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Cymraeg

Watercolour landscapes: beginner - intermediate

Learn how to create a landscape, seascape, reflections and shadows.

Learn techniques, such as wet in wet, blending colours, tonal value and composition skills. To transform the appearance of your watercolour painting using mixed medium acrylic, ink pastel and gouache. 

12 week course.

Course days/datesCourse info
Tuesdays 6.30pm - 8.30pm
12 September - 5 December 2017
Place: Glais Community Centre
Tutor: Alan Morgans
Code: 1081
Wednesdays 10.00am - 12.00pm
13 September - 6 December 2017
Place: Glais Community Centre
Tutor: Alan Morgans
Code: 1091
Wednesdays 2.00pm - 4.00pm
13 September - 6 December 2017
Place: Daniel James Adult Education Centre
Tutor: Alan Morgans
Code: 1101
Wednesdays 6.30pm - 8.30pm
13 September - 6 December 2017
Place: St Teilo on the Clase
Tutor: Alan Morgans
Code: 1111
Tuesdays 6.30pm - 8.30pm
9 January - 3 April 2018
Place: Glais Community Centre
Tutor: Alan Morgans
Code: 1082
Wednesdays 10.00am - 12.00pm
10 January - 4 April 2018
Place: Glais Community Centre
Tutor: Alan Morgans
Code: 1092
Wednesdays 2.00pm - 4.00pm
10 January - 4 April 2018
Place: Daniel James Adult Education Centre
Tutor: Alan Morgans
Code: 1102
Wednesdays 6.30pm - 8.30pm
10 January - 4 April 2018
Place: St Teilo on the Clase
Tutor: Alan Morgans
Code: 1112

What you will need

The choice of paper is important. Poor quality paper will give poor results. Watercolour paper falls into three categories:

  1. "Not" surface. This is the most popular range of paper, it has enough texture for the painter to make full use of watercolourists techniques.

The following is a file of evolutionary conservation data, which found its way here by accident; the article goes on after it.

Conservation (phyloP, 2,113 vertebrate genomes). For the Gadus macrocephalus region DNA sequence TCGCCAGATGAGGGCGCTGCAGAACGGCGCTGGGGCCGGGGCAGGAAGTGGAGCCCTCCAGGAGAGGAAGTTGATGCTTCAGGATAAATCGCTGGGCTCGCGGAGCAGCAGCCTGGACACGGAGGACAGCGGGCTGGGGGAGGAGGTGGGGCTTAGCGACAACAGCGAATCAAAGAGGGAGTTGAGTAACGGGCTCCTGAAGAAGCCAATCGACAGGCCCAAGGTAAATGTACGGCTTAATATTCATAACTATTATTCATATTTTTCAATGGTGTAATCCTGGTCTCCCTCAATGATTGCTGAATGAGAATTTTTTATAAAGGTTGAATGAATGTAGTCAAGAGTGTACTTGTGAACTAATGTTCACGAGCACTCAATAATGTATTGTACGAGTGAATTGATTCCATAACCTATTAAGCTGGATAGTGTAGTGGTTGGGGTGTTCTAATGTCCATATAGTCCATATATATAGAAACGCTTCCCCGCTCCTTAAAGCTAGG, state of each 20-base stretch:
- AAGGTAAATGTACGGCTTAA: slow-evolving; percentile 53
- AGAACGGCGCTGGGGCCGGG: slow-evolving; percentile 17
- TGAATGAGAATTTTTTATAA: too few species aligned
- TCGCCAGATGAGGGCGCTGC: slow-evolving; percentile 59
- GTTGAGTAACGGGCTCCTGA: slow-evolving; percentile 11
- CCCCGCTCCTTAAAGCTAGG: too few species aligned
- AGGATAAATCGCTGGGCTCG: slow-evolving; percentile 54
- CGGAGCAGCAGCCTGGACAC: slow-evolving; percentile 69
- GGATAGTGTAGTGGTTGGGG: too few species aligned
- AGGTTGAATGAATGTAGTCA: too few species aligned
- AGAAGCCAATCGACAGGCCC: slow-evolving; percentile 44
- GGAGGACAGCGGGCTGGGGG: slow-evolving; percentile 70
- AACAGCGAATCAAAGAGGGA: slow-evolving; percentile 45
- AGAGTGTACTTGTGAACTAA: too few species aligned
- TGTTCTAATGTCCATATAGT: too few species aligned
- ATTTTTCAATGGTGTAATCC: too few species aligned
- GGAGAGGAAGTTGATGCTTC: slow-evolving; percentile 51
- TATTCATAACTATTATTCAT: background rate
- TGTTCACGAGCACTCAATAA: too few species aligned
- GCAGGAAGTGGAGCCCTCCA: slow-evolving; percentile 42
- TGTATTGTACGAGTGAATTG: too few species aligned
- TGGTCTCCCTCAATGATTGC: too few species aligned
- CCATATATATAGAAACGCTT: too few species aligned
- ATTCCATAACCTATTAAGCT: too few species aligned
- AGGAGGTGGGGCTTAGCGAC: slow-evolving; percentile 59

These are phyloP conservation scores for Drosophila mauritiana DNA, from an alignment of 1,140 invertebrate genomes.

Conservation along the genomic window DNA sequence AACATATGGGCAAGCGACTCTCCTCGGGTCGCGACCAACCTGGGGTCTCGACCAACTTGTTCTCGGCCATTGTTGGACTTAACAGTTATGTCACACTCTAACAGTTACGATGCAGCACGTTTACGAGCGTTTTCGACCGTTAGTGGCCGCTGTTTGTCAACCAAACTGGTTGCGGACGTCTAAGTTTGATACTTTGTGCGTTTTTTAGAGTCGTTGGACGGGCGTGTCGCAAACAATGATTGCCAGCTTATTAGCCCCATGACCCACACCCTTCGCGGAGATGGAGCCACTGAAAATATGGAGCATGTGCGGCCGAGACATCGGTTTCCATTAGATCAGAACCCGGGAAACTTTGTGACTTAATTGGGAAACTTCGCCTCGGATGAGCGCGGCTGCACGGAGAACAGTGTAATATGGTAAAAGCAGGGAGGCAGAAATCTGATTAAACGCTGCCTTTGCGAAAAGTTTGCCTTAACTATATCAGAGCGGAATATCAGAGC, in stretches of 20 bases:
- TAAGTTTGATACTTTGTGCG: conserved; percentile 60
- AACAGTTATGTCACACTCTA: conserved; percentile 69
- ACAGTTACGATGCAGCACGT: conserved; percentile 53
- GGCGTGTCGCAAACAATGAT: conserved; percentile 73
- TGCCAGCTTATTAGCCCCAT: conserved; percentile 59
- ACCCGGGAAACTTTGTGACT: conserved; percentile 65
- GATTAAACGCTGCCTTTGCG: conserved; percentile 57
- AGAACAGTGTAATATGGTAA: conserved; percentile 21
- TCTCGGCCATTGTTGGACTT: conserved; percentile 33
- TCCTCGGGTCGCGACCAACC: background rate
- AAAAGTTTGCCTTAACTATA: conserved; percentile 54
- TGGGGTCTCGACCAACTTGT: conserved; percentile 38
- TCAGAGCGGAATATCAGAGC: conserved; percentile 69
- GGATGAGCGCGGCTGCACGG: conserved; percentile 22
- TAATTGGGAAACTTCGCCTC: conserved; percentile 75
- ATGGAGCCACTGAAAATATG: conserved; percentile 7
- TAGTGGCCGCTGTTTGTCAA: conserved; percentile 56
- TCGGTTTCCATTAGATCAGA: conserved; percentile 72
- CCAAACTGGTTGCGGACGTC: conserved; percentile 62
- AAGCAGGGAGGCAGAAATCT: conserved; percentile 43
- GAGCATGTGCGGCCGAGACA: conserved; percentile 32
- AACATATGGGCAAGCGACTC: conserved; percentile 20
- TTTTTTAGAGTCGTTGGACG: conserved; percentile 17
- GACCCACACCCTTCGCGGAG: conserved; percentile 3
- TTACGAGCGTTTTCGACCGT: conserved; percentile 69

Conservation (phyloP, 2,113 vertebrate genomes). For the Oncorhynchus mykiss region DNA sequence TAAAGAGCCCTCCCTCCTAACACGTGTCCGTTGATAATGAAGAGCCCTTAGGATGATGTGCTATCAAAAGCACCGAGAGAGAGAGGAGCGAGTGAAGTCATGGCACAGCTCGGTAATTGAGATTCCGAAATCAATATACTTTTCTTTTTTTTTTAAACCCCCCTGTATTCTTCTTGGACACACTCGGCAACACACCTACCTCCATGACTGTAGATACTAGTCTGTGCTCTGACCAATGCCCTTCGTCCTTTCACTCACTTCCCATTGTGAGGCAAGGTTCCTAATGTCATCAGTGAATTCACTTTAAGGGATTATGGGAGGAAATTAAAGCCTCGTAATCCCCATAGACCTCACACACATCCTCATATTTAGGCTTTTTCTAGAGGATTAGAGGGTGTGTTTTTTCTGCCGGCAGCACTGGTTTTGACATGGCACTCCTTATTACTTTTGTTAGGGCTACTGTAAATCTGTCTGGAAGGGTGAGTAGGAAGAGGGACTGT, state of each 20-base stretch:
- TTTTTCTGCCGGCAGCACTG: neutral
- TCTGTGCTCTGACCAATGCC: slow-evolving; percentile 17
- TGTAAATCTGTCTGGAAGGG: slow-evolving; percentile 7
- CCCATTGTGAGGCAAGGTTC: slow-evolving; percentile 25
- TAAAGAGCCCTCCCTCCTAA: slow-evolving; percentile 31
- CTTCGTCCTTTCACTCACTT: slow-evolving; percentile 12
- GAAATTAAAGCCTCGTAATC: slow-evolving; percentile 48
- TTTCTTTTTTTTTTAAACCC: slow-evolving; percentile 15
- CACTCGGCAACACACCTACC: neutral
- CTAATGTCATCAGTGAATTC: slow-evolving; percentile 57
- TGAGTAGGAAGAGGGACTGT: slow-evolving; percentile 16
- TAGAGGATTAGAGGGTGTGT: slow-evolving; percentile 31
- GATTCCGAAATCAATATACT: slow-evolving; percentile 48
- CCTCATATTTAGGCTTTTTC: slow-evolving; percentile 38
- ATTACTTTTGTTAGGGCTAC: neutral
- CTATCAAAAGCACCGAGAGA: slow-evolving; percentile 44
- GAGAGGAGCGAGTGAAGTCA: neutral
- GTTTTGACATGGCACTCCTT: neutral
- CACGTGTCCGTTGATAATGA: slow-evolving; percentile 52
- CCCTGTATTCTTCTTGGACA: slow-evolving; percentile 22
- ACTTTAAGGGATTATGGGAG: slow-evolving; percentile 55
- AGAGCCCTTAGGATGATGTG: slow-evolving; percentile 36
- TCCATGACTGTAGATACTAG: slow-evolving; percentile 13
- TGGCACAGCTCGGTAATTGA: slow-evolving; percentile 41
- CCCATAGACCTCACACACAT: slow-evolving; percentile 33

2. "Hot pressed" paper. A smooth-surface least favoured by watercolourists.
  3. "Rough". As its name suggests, this paper has a heavy uneven texture, the brush sweeps over the paper leaving speckled highlights on the surface.

I recommend "Bockingford Hot Surface" 140lb weight as this will not need to be stretched.

  • Watercolour brushes: I would recommend three brushes to start. ½" flat, no 6 round, and no 3 rigger. All made with a blend of sable and synthetic hair. These brushes, if looked after, will last all year.
  • Paints or paintboxes: Winsor and Newton "Cotman Watercolours" are good quality paints for the beginner. "Cotman Pocket Set" contains 12 colours and will cost about £11. A good starter pack. Tubes of paint will last much longer than pans. "Cotman" do two sizes 8ml £1.90 and 21ml £3.70. Artist quality paints are up to 3 times more expensive.
  • Mixing tray to mix the colours
  • Paintboard or hardboard can be bought from DIY shop for £2.00 12" x 18" (art shops can charge up to £10)
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